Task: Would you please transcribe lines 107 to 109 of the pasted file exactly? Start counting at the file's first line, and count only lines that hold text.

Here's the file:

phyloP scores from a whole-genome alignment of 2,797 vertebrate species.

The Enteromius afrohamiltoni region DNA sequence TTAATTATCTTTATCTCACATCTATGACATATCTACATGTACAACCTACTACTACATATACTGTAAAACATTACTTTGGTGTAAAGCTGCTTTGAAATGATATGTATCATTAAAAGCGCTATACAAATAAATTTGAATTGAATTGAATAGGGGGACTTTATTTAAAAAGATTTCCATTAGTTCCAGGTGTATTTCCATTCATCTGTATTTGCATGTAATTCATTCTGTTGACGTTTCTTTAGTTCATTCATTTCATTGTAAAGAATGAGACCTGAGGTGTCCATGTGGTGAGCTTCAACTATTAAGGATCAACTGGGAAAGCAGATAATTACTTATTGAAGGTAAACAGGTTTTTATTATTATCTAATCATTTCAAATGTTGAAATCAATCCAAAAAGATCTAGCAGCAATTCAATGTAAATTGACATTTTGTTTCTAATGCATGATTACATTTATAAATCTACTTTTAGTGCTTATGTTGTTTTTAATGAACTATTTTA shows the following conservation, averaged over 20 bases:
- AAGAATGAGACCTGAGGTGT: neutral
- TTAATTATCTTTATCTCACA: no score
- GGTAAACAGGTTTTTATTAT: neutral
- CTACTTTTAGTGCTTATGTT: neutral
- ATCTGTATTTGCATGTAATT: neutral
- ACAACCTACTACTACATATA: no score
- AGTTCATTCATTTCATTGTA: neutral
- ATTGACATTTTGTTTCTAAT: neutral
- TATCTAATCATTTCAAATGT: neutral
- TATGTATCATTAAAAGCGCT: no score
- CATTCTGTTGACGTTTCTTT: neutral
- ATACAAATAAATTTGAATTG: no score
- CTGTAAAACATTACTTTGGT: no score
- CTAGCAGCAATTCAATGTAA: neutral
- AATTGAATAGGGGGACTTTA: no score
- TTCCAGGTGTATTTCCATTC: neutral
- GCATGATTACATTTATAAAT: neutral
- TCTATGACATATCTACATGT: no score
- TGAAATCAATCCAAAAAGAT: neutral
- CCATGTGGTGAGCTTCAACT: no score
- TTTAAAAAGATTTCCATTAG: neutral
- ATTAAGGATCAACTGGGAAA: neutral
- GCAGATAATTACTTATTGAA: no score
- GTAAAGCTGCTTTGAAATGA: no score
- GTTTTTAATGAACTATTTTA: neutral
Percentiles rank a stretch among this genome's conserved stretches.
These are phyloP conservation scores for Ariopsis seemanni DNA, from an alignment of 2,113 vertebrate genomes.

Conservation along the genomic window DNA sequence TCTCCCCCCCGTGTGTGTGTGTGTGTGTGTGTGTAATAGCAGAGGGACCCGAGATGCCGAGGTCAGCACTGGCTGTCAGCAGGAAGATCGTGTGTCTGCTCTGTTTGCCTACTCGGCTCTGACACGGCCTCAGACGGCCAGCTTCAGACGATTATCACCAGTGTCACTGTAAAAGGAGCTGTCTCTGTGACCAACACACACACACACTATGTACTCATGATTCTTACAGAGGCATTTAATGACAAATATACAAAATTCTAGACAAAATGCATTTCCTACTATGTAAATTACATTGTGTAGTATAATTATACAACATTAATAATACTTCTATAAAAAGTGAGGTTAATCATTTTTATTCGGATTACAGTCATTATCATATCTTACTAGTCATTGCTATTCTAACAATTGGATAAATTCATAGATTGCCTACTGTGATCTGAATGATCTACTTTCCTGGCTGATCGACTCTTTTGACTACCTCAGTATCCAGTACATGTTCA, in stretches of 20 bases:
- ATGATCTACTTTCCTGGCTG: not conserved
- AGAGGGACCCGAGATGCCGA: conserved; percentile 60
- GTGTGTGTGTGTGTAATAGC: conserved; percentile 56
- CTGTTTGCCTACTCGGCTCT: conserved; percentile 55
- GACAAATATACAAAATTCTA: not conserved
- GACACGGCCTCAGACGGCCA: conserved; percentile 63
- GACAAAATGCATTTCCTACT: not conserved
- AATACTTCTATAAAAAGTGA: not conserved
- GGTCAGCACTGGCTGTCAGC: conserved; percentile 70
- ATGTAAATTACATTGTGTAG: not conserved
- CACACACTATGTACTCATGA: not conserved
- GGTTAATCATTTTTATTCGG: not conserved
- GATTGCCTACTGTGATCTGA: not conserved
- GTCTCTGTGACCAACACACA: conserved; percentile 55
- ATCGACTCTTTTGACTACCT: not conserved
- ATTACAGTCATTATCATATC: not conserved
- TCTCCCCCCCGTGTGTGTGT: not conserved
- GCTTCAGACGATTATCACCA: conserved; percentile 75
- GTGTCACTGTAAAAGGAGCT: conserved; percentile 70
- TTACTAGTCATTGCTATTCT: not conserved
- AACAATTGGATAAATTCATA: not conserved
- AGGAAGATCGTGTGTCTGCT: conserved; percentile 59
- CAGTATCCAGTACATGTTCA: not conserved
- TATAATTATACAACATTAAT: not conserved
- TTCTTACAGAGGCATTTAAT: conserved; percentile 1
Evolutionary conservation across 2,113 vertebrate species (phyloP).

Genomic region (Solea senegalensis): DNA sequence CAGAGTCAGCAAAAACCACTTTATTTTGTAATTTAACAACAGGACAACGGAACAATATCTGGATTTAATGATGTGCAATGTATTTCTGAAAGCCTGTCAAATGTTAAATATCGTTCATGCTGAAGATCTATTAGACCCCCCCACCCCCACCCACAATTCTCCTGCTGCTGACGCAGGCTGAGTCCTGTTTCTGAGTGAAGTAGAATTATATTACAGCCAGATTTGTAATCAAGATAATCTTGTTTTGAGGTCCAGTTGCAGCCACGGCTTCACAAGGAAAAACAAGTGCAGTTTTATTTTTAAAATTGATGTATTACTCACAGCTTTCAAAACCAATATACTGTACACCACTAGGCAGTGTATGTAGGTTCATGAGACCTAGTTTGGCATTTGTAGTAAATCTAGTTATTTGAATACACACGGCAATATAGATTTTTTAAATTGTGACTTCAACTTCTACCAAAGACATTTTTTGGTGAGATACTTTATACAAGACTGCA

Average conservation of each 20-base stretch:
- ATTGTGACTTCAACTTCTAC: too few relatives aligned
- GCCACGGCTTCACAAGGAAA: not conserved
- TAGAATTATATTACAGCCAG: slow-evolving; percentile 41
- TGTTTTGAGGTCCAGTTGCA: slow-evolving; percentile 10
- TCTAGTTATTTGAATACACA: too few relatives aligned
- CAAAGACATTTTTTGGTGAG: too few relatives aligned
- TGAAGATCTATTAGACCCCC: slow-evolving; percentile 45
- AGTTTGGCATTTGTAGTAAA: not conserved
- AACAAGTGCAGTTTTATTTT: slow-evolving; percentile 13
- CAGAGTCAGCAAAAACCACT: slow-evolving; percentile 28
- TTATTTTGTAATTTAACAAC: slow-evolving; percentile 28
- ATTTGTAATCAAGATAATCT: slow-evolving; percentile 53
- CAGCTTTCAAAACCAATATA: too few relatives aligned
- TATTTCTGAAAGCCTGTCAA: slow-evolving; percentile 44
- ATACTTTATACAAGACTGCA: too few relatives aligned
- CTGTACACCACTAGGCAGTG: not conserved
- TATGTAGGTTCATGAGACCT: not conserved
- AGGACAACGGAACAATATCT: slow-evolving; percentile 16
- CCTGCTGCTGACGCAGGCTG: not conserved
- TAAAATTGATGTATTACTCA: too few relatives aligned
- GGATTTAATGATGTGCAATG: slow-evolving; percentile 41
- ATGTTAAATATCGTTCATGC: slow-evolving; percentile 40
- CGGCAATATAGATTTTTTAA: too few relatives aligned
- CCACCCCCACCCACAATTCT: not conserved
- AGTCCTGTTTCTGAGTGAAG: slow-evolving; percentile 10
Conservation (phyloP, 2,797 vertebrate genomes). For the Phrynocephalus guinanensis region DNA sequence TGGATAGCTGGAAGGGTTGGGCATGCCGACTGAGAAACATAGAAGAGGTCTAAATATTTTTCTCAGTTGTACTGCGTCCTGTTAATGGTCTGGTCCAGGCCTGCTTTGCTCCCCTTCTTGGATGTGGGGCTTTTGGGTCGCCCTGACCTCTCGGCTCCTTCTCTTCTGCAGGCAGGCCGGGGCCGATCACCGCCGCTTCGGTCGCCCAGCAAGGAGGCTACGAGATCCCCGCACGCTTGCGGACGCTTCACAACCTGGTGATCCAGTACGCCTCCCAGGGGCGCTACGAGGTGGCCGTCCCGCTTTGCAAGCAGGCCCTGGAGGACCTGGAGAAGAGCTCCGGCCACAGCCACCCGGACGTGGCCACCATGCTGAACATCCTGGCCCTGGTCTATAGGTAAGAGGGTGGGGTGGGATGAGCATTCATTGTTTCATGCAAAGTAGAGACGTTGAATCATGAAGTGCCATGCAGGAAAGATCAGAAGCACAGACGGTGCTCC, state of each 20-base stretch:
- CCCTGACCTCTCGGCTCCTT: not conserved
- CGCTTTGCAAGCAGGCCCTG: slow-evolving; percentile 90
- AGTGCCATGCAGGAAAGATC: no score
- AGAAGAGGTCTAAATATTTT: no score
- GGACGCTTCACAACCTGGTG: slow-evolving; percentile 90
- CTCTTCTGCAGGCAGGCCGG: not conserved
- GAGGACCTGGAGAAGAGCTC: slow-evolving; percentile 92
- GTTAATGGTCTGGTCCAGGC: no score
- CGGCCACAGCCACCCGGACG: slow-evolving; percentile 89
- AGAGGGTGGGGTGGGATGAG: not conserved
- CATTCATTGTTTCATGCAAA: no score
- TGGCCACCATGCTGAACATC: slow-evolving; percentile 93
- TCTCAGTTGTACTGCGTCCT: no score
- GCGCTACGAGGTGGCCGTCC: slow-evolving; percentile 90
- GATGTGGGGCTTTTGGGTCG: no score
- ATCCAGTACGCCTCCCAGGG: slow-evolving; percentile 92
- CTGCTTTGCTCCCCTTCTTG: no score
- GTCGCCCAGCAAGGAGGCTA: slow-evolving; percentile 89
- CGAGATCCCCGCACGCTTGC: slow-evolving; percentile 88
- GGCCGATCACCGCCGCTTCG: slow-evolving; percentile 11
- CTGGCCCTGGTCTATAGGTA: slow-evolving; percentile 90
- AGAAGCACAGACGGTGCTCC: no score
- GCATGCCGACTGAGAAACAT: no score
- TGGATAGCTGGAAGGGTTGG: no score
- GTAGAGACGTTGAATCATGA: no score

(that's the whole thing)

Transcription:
- GCATGCCGACTGAGAAACAT: no score
- TGGATAGCTGGAAGGGTTGG: no score
- GTAGAGACGTTGAATCATGA: no score